Roberto Bolaño’s The Secret of Evil (Book Acquired, 4.09.2012)

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How you react to a “new” book by Roberto Bolaño at this point is probably dependent on how much you love or loathe his work—although I imagine those indifferent to or unfamiliar with his writing might be unduly put off by this point at the volume of material that this writer drops posthumously [insert Tupac joke here].

I’m a fan though, so I’m excited about The Secret of Evil, even if the material collected here is in part unfinished . . . although, as Ignacio Echevarria points out in his introduction, all of Bolaño’s “narratives, not just The Secret of Evil, seem to be governed by a poetics of inconclusiveness.” A few of the pieces in Evil have already been excerpted, and I read a few this weekend (who can resist a Bolaño text called “Crimes”?), and while some pieces here are sketchier than others, there’s that preponderance of life force that we expect from late period Bolaño, from a man who seemed to pour what was left of himself into his words and sentences.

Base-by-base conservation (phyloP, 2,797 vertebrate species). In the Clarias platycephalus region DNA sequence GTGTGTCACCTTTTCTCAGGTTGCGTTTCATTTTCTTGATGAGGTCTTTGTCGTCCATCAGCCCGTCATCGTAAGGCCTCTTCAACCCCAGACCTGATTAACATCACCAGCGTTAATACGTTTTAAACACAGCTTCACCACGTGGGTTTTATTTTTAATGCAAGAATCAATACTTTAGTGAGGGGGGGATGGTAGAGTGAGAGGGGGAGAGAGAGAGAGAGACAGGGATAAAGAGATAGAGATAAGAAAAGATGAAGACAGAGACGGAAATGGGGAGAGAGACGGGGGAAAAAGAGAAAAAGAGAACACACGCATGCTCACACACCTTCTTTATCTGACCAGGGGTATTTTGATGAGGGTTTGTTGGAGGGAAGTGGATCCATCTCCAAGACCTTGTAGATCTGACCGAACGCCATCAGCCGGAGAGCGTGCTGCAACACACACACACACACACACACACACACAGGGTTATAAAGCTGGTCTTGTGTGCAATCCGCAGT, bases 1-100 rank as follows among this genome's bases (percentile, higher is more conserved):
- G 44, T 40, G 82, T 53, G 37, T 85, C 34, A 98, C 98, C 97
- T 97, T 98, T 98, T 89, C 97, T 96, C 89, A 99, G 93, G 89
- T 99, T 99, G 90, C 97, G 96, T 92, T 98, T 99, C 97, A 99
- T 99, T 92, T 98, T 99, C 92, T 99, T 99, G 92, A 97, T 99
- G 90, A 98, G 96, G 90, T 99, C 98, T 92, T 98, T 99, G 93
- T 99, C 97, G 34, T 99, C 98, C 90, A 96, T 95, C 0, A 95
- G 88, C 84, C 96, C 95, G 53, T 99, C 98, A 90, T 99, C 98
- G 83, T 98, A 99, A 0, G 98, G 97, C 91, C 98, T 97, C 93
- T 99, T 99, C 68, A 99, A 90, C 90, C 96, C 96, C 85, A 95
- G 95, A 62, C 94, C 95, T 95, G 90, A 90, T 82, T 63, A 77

From publisher New Directions’ website:

Opening this book is like being granted access to the Chilean master’s personal files. Included in this one-of-a-kind collection is everything Roberto Bolaño was working on just before his death in 2003, and everything that he wanted to share with his readers. Fans of his writing will find familiar characters in new settings, and entirely new stories and styles, too.

A North American journalist in Paris is woken at 4 a.m. by a mysterious caller with urgent information. Daniela de Montecristo (familiar to readers of Nazi Literature in the Americas and 2666) recounts the loss of her virginity. Arturo Belano returns to Mexico City and meets the last disciples of Ulises Lima, who play in a band called The Asshole of Morelos. Belano’s son Gerónimo disappears in Berlin during the Days of Chaos in 2005. Memories of a return to the native land; Argentine writers as gangsters; zombie schlock as allegory…and much more.

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